The Benefits of Jasmine Essential Oil

What Should I Know About It?

Jasmine Essential Oils
Joy Skipper Collection/Photolibrary/Getty Images

Jasmine essential oil is a type of essential oil commonly used in aromatherapy (a type of alternative medicine). Sourced from the flowers of the jasmine plant, jasmine essential oil contains aromatic compounds thought to offer a variety of health benefits.

How Does Jasmine Essential Oil Work?

In aromatherapy, inhaling the aroma of jasmine essential oil (or absorbing jasmine essential oil through the skin) is thought to transmit messages to a brain region involved in controlling emotions.

Known as the limbic system, this brain region also influences the nervous system. Aromatherapy proponents suggest that essential oils may affect a number of biological factors, including heart rate, stress levels, blood pressure, breathing, and immune function.

Uses for Jasmine Essential Oil

In alternative medicine, jasmine essential oil is typically touted as a natural remedy for the following conditions:

  • coughs
  • depression
  • fatigue
  • headache
  • menopausal symptoms
  • menstrual cramps
  • premenstrual syndrome
  • stress

In addition, jasmine essential oil is said to relieve pain, reduce inflammation, sharpen memory, improve mood, and enhance libido.

Benefits of Jasmine Essential Oil

Although research on the health effects of jasmine essential oil is fairly limited, there's some evidence that jasmine essential oil may offer certain benefits. Here's a look at some key findings from the available studies on jasmine essential oil:

1) Mood

Receiving massage therapy enhanced with jasmine essential oil may help improve mood, suggests a 2010 study published in Natural Product Communications.

For the study, 40 healthy volunteers had their abdomens massaged with jasmine essential oil or a placebo. After the massage, members of the jasmine essential oil group rated themselves as more alert and more vigorous (compared to members of the placebo group).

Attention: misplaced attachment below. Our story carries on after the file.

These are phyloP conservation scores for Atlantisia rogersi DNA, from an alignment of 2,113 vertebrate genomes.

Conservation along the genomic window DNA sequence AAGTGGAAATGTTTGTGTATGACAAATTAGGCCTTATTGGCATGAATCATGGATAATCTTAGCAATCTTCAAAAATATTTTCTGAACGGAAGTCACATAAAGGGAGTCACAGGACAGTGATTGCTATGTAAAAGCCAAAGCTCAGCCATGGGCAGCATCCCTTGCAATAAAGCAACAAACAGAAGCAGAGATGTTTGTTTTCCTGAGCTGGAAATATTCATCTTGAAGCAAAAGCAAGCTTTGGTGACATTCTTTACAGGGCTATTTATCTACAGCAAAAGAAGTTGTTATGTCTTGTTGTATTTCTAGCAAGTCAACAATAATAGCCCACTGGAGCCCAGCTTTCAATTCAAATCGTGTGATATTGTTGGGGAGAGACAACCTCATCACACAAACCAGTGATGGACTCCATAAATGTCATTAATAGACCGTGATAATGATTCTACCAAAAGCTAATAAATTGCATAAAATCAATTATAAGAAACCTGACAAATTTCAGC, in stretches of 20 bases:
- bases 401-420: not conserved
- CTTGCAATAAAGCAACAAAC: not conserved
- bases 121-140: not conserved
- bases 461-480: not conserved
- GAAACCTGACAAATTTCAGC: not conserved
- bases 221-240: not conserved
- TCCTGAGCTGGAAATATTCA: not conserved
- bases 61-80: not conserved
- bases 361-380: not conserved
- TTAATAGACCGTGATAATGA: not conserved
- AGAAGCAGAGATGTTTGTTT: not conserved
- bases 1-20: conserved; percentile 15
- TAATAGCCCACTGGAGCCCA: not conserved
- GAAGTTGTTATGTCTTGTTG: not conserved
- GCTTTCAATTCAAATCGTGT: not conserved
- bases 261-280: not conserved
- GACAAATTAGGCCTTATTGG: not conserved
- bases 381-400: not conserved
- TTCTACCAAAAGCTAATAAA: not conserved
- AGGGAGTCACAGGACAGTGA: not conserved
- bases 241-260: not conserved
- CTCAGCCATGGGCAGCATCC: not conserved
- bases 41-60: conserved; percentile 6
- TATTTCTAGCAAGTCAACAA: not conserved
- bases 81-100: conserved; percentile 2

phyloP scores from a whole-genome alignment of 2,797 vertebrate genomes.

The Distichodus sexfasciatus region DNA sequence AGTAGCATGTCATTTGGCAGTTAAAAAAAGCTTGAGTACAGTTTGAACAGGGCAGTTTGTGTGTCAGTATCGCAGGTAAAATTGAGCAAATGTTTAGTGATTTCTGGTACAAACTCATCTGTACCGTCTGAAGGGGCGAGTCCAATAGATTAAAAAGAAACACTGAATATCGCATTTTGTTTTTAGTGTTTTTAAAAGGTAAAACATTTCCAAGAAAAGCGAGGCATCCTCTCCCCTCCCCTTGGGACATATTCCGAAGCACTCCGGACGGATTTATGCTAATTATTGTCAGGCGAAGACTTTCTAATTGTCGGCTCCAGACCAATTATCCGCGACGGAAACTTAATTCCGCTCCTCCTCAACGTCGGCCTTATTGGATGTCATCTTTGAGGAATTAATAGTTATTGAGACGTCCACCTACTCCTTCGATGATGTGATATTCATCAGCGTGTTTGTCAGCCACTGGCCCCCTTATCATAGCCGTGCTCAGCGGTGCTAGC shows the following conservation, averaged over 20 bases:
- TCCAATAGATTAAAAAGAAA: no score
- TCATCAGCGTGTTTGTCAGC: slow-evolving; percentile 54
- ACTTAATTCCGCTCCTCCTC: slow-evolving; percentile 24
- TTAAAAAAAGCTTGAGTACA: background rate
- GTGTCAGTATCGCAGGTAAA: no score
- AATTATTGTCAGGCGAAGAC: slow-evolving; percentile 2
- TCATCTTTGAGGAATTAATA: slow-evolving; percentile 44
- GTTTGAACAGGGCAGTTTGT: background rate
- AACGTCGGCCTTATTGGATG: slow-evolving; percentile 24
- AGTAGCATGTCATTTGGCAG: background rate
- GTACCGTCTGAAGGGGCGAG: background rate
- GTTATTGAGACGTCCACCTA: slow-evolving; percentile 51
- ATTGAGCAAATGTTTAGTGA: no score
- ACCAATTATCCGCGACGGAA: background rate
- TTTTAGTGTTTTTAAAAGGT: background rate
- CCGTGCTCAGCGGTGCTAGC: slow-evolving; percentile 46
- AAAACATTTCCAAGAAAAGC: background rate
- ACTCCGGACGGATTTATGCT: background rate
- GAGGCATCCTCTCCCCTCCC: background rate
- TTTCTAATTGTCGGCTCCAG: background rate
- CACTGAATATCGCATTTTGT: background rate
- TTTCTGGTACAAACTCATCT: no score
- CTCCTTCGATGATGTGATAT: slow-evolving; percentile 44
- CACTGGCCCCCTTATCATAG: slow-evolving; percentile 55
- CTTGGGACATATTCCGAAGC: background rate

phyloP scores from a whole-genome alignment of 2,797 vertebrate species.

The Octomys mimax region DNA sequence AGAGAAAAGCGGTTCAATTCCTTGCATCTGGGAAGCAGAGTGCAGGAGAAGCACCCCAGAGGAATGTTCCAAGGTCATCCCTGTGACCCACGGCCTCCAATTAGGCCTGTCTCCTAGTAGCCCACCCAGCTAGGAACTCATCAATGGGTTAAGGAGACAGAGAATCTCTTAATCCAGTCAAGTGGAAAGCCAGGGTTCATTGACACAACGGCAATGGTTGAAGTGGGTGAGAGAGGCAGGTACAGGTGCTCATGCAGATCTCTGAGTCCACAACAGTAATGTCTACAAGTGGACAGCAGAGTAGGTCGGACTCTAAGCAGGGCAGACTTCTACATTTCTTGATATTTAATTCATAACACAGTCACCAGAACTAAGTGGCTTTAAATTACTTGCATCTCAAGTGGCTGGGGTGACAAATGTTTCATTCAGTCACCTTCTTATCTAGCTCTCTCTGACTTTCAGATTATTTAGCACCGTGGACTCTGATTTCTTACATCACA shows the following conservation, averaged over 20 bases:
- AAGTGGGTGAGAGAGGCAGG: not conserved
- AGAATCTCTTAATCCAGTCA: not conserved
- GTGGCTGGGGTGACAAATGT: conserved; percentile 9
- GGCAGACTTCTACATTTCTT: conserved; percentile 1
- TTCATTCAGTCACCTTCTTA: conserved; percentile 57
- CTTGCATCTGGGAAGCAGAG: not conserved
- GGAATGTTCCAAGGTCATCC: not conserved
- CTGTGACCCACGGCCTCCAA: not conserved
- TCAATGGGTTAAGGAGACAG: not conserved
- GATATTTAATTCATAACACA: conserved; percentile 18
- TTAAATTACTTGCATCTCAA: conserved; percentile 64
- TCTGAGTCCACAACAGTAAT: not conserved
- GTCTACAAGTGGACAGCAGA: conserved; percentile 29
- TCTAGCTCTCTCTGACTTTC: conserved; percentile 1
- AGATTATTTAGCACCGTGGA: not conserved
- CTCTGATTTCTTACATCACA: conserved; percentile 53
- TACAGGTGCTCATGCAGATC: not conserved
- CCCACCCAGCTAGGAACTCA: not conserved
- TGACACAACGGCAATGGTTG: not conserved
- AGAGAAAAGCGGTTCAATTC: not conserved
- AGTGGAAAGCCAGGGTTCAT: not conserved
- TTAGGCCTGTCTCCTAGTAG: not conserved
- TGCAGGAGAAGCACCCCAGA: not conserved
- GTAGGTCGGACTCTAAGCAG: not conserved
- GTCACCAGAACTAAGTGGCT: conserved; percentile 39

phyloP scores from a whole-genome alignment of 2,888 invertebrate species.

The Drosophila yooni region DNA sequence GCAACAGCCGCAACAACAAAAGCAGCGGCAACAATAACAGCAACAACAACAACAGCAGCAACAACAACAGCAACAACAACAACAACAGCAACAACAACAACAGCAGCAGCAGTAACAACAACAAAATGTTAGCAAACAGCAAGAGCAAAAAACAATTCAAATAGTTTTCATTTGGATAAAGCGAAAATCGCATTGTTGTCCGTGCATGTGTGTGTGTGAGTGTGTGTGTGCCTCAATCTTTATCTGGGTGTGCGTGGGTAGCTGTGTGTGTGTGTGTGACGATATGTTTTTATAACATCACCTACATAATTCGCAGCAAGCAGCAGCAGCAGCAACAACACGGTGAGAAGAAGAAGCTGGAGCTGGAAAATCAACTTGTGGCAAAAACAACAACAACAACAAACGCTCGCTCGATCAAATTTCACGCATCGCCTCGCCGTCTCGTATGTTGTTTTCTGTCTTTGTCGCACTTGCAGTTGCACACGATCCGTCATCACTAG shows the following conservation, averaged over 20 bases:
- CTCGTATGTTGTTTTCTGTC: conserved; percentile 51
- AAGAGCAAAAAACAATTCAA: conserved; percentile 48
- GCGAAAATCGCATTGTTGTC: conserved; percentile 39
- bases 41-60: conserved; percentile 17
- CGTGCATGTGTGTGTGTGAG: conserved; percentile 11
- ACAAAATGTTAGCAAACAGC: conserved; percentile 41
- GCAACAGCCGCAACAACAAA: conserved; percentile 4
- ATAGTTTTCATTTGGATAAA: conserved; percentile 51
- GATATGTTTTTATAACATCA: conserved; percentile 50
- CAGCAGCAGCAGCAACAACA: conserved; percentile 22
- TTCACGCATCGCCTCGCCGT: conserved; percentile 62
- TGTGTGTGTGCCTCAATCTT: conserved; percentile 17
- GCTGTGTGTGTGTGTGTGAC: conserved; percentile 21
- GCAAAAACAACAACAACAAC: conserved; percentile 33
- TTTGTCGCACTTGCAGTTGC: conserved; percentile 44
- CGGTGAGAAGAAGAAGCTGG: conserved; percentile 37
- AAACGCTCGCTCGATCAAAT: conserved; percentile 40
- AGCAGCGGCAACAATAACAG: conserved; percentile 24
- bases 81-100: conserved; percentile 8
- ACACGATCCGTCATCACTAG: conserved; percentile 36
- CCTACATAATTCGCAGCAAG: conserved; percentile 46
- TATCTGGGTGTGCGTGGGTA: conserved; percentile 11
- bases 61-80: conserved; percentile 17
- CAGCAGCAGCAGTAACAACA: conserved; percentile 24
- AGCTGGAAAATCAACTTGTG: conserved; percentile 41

Given the stimulating effect of the aromatherapy massage, the study's authors concluded that jasmine essential oil may help improve mood and possibly relieve depression. However, more research is needed before jasmine essential oil can be recommended as a depression treatment.

2) Menopausal Symptoms

Jasmine essential oil may be of some benefit to midlife women experiencing menopausal symptoms, according to a 2008 study published in Evidence-Based Complementary and Alternative Medicine. For the study, researchers assigned 25 women with menopausal symptoms to weekly aromatherapy massages with several types of essential oils (including lavender and rose essential oil, in addition to jasmine essential oil). Compared to 27 study members who didn't receive aromatherapy massages, members of the massage group reported a significantly greater improvement in menopausal symptoms (such as hot flashes).

Although jasmine essential oil shows promise for the relief of menopausal symptoms, it's important to note that the study authors were unable to attribute the positive effects of this treatment to aromatherapy, massage, or the combination of the two therapies.